NEWBERRY SPRINGS • Southern California Edison terminated an agreement to purchase power generated by a proposed 663.5 megawatt solar thermal project east of Newberry Springs.
Edison notified Tessera Solar — developer of the Calico Solar Project — Thursday of its decision to terminate the agreement. Details and terms of the contract are confidential, said Tessera spokesperson Janette Coates. Tessera is pursuing other power purchase agreements.
The project, which initially had a proposed footprint of 8,230 acres of public land and was expected to generate 850 megawatts of electricity, is sited for 4,613 acres. Tessera scaled back the size of its project to protect desert tortoise habitat and plant life. The company had planned to satisfy its agreement with Edison to build a 850 megawatt project by purchasing private land.
According to Vanessa McGrady, a spokesperson for Edison, 850 megawatts is a significant portion of energy to lose. Edison and other utilities are striving to reach the state's goal of having 33 percent of California's energy come from renewable sources by 2020.
"We sign a lot of contracts," McGrady said. "Not all of them will come to fruition."
She couldn't say if Edison terminated contracts with other renewable energy project developers.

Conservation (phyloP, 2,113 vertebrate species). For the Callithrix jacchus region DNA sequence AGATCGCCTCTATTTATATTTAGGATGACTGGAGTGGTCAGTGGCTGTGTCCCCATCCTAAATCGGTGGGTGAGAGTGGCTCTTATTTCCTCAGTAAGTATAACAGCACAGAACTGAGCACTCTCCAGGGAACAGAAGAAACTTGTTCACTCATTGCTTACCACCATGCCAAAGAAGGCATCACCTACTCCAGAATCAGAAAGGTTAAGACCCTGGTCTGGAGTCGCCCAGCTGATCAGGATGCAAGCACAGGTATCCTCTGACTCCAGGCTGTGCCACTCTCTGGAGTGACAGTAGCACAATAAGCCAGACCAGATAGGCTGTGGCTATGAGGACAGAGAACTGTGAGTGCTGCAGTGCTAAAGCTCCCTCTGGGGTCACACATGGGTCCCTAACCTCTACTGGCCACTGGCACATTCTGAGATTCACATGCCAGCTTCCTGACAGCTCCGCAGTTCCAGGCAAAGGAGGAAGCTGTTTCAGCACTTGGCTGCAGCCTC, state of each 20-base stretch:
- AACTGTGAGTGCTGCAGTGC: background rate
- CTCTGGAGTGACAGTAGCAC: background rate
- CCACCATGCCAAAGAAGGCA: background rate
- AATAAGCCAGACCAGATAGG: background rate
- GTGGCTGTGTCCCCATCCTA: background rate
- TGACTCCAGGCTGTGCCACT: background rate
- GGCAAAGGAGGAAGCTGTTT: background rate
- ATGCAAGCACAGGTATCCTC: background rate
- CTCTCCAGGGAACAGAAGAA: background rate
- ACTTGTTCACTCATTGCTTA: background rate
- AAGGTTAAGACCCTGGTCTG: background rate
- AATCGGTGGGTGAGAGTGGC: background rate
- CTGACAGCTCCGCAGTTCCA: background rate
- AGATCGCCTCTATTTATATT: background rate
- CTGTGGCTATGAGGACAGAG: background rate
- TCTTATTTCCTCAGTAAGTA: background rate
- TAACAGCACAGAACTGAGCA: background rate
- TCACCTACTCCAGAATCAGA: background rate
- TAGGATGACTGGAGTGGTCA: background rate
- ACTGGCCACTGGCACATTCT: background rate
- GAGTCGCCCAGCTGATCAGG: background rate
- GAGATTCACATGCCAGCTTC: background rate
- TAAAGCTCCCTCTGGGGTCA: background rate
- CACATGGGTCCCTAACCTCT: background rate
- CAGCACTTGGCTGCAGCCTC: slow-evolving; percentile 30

David Briery, a spokesperson with the Bureau of Land Management, said Tessera Solar informed the BLM of the termination of its power purchase agreeement with Edison and they're waiting on further word from the company as to its plans.
The termination of the power purchase agreement does not impact the BLM's decision in October to approve the project, Briery said.
A spokesperson with the California Energy Commission could not comment as to whether or not the terminated contract affected the commission's decision to approve the project.
Tessera received approval from the California Energy Commission and the Bureau of Land Management to build the project in October. If the project is built to produce 850 megawatts of energy it is expected to power 500,000 homes and create 700 construction jobs.
At 850 megawatts, the project is worth $2.5 billion.
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